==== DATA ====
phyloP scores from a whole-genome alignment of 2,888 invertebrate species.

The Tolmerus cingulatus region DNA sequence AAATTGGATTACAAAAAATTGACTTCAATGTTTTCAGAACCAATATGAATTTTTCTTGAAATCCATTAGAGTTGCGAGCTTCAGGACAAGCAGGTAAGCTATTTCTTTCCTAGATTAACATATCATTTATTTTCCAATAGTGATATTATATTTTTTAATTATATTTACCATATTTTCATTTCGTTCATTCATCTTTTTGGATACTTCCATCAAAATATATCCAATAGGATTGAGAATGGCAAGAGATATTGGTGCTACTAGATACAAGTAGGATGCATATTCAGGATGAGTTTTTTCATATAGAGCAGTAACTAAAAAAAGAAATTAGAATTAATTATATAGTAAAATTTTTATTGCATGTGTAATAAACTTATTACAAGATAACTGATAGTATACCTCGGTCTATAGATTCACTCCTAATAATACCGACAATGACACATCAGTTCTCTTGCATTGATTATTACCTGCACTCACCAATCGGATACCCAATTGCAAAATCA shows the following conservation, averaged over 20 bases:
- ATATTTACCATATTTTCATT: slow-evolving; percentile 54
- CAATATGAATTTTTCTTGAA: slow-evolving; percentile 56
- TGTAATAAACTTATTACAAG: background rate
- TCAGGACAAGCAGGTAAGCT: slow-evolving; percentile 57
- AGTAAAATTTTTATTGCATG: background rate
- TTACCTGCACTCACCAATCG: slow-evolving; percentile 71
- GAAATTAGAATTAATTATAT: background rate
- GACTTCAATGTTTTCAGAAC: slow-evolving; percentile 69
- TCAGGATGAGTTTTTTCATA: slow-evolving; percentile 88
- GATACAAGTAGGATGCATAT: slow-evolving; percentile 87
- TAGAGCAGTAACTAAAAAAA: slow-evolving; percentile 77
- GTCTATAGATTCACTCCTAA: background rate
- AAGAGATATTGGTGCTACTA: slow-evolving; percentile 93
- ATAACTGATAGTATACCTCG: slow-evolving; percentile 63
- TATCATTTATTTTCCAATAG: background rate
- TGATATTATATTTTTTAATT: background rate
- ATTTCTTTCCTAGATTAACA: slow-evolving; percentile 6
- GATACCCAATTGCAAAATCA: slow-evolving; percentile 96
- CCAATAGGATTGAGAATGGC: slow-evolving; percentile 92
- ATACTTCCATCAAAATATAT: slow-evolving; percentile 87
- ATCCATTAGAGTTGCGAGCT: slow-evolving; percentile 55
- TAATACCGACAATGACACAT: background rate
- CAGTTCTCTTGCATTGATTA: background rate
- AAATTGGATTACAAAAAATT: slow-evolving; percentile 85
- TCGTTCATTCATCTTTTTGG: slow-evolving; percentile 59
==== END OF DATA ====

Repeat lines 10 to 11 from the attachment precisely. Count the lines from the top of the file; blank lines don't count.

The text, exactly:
- GACTTCAATGTTTTCAGAAC: slow-evolving; percentile 69
- TCAGGATGAGTTTTTTCATA: slow-evolving; percentile 88